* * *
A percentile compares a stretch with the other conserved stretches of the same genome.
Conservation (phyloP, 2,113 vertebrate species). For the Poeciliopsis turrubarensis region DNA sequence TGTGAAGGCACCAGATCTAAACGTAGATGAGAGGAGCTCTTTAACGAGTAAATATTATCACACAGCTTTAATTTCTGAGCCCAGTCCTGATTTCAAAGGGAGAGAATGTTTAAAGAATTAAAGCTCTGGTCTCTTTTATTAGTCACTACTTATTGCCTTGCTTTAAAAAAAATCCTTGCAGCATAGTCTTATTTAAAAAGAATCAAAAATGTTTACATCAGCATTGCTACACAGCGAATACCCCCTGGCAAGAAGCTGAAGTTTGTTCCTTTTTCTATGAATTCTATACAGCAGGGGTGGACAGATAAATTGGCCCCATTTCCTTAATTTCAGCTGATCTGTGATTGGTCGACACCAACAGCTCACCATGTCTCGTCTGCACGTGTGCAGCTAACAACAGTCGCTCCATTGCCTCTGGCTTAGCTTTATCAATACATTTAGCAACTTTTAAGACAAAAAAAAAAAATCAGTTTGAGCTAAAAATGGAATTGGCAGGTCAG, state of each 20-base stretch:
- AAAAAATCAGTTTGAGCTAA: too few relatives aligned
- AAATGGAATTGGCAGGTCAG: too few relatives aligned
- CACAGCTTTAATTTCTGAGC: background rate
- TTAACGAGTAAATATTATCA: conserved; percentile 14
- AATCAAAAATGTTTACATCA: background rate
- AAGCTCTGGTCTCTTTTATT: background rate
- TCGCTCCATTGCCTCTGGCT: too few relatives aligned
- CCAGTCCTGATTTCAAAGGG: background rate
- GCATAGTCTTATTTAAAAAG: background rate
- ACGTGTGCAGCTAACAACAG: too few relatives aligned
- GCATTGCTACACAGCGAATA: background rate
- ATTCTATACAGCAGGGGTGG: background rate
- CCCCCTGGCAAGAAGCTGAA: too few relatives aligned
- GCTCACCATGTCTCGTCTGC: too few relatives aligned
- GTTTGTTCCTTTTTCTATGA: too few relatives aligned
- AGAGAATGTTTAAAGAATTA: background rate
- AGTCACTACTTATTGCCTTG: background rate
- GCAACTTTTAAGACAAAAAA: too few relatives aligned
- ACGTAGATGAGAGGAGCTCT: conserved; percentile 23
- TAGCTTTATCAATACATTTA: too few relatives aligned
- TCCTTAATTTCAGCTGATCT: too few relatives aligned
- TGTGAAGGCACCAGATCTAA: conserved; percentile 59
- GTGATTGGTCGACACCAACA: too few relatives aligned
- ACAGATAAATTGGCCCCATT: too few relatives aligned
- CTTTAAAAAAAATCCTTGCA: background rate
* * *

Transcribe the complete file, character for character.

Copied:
A percentile compares a stretch with the other conserved stretches of the same genome.
Conservation (phyloP, 2,113 vertebrate species). For the Poeciliopsis turrubarensis region DNA sequence TGTGAAGGCACCAGATCTAAACGTAGATGAGAGGAGCTCTTTAACGAGTAAATATTATCACACAGCTTTAATTTCTGAGCCCAGTCCTGATTTCAAAGGGAGAGAATGTTTAAAGAATTAAAGCTCTGGTCTCTTTTATTAGTCACTACTTATTGCCTTGCTTTAAAAAAAATCCTTGCAGCATAGTCTTATTTAAAAAGAATCAAAAATGTTTACATCAGCATTGCTACACAGCGAATACCCCCTGGCAAGAAGCTGAAGTTTGTTCCTTTTTCTATGAATTCTATACAGCAGGGGTGGACAGATAAATTGGCCCCATTTCCTTAATTTCAGCTGATCTGTGATTGGTCGACACCAACAGCTCACCATGTCTCGTCTGCACGTGTGCAGCTAACAACAGTCGCTCCATTGCCTCTGGCTTAGCTTTATCAATACATTTAGCAACTTTTAAGACAAAAAAAAAAAATCAGTTTGAGCTAAAAATGGAATTGGCAGGTCAG, state of each 20-base stretch:
- AAAAAATCAGTTTGAGCTAA: too few relatives aligned
- AAATGGAATTGGCAGGTCAG: too few relatives aligned
- CACAGCTTTAATTTCTGAGC: background rate
- TTAACGAGTAAATATTATCA: conserved; percentile 14
- AATCAAAAATGTTTACATCA: background rate
- AAGCTCTGGTCTCTTTTATT: background rate
- TCGCTCCATTGCCTCTGGCT: too few relatives aligned
- CCAGTCCTGATTTCAAAGGG: background rate
- GCATAGTCTTATTTAAAAAG: background rate
- ACGTGTGCAGCTAACAACAG: too few relatives aligned
- GCATTGCTACACAGCGAATA: background rate
- ATTCTATACAGCAGGGGTGG: background rate
- CCCCCTGGCAAGAAGCTGAA: too few relatives aligned
- GCTCACCATGTCTCGTCTGC: too few relatives aligned
- GTTTGTTCCTTTTTCTATGA: too few relatives aligned
- AGAGAATGTTTAAAGAATTA: background rate
- AGTCACTACTTATTGCCTTG: background rate
- GCAACTTTTAAGACAAAAAA: too few relatives aligned
- ACGTAGATGAGAGGAGCTCT: conserved; percentile 23
- TAGCTTTATCAATACATTTA: too few relatives aligned
- TCCTTAATTTCAGCTGATCT: too few relatives aligned
- TGTGAAGGCACCAGATCTAA: conserved; percentile 59
- GTGATTGGTCGACACCAACA: too few relatives aligned
- ACAGATAAATTGGCCCCATT: too few relatives aligned
- CTTTAAAAAAAATCCTTGCA: background rate